One of the things that constantly amazes me about our ancestors is how much more exercise they got in the course of a day, and especially how much exercise writers and scientists would get. Consider, for example, this account of early 19th-century social reformer Francis Place, from Graham Wallas’ biography The Life of Francis Place:
A very good description of Place and his daily life about this time, was given in the Northern Liberator. “Francis Place… is in the sixty-fifth year of his age. He is about five feet seven inches high, with a head which would delight the phrenological taste… and is of a stout, stalwart frame. A walk of twenty or thirty miles a day is one of / his favorite amusements; but his time, from six in the morning to eleven at night, is generally spent in his library, where he is surrounded with books, pamphlets, journals, and memoranda of every kind.” [177-178]
Place also spent some time at Ford Abbey, Jeremy Bentham’s home between 1814 and 1818.
He left this account:
“I rise at six and go to work; at nine breakfast in the parlor…. From breakfast time to one o’clock I am occupied in learning Latin; this is also done aloud in the walks…. At one we all three walk in the lanes and fields for an hour. At two we all go to work again till dinner at six…. After dinner, Mill and I take a sharp walk for two hours, say, till a quarter past eight, then one of us alternately walks with Mr. Bentham for an hour; then comes tea, at which we read the periodical publications; and level o’clock comes but too soon, and we all go to bed.” 
These multi-hour walks were not at all unusual, even for people who spent a lot of time walking to, you know, just get from Point A to Point B. Just one more example, from the biography of one of Place’s intellectual descendants, the late 19th-century Utilitarian philosopher Henry Sidgwick, describing his habits as a student at Cambridge in the 1850s:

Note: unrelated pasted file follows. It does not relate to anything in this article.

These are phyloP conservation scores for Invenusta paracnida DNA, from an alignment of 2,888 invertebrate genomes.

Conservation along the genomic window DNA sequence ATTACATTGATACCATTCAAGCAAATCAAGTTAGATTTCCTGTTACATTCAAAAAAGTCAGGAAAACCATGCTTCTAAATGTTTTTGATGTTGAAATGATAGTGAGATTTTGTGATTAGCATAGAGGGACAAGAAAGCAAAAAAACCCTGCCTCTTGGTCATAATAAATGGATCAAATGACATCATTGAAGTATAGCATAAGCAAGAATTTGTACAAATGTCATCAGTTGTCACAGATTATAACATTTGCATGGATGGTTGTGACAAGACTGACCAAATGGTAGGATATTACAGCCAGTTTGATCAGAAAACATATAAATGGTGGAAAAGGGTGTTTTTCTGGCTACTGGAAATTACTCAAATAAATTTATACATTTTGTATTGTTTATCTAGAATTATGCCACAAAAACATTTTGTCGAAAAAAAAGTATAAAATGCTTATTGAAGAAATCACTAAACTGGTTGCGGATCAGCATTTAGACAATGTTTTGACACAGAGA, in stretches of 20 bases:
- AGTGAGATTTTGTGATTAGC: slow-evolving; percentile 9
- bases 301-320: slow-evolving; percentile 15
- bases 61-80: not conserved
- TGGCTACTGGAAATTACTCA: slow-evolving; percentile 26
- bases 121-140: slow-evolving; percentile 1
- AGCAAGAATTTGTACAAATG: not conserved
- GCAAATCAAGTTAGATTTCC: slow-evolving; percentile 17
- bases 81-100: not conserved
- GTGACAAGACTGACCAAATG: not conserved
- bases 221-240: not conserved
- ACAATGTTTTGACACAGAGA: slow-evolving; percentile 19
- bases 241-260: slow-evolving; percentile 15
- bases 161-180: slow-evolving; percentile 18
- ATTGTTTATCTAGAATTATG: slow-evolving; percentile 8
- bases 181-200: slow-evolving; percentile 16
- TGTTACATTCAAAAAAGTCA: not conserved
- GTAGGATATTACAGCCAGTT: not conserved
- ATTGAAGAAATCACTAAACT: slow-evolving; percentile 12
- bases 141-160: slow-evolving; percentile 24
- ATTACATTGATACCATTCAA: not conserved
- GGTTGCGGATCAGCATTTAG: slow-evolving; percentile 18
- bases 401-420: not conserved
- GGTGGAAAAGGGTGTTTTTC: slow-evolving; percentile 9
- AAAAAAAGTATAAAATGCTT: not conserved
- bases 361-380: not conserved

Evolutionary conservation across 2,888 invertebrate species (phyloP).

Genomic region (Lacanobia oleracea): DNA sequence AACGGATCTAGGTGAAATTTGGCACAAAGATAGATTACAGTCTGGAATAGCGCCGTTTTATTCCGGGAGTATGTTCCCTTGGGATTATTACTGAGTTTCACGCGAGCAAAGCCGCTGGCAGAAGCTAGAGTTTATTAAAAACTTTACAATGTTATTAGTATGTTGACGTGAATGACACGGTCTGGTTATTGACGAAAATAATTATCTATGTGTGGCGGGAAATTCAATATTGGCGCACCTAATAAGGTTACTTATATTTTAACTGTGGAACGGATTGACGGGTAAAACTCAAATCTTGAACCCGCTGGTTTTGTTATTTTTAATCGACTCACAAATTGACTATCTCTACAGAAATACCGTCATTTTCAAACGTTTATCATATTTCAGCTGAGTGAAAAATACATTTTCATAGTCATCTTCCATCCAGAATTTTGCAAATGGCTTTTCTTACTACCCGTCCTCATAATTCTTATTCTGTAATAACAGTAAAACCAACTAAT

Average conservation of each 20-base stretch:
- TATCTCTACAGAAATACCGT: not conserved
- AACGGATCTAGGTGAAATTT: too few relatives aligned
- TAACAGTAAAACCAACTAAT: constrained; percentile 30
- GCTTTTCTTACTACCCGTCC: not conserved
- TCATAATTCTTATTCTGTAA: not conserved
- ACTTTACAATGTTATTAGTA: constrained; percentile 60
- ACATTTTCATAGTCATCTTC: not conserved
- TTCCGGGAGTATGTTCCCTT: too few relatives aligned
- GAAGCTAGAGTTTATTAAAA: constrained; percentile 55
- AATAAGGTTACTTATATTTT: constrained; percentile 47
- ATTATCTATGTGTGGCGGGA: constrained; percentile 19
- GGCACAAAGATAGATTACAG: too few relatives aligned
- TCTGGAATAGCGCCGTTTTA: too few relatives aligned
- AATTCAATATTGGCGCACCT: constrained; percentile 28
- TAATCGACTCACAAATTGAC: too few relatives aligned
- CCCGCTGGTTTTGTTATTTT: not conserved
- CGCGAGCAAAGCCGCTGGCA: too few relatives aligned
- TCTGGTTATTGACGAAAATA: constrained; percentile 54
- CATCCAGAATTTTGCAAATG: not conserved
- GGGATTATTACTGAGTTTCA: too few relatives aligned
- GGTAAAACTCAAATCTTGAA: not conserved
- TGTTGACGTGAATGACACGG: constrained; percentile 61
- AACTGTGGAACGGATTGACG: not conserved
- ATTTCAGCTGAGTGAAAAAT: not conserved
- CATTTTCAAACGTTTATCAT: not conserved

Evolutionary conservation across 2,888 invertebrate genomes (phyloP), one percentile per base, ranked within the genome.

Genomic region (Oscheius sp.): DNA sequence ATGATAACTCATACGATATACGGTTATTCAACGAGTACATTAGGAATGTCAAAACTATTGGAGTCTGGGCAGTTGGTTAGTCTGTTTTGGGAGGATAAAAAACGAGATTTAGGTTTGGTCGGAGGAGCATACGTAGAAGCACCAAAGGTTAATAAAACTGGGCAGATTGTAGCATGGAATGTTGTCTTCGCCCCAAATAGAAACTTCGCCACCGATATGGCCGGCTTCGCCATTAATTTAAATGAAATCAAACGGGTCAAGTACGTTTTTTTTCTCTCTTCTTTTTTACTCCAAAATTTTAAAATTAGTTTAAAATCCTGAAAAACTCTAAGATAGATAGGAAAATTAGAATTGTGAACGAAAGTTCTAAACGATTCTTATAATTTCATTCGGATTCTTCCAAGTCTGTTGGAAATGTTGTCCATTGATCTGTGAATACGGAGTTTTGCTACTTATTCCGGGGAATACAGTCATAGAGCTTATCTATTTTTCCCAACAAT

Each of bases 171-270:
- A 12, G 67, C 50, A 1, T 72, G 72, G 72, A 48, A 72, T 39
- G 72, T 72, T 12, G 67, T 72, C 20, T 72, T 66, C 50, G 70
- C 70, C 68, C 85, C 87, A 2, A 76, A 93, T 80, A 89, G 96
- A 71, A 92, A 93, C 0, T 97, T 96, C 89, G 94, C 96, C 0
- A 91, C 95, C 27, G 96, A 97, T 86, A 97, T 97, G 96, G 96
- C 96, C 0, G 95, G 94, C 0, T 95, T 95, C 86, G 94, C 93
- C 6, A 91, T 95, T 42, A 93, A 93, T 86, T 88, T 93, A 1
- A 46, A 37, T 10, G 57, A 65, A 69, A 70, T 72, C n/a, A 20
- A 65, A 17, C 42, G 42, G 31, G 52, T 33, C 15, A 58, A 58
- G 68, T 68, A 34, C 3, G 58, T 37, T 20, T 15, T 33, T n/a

For active exercise he was restricted to the daily walk between two and four, which was then the common practice of the reading man who did not boat and could not afford to ride. It must be remembered that in the fifties at Cambridge boating was the only organised sport within the reach of everybody. There was no regular football ; cricket was confined to the May Term, and few colleges had their own grounds; racquets and fives were only just beginning; croquet (if that can be called exercise), lawn-tennis, the bicycle, and polo were none of them yet invented. Sidgwick had no aptitude or liking for boating ; and even if he had tried it, the exertion would have been too great to be permitted after he fell ill. In one way the attack was a blessing in disguise, since it forced him to realise the importance of regularity in open-air exercise, which otherwise, with his insatiable intellectual curiosity and his ever-growing range and variety of interests, he might have been tempted somewhat to neglect.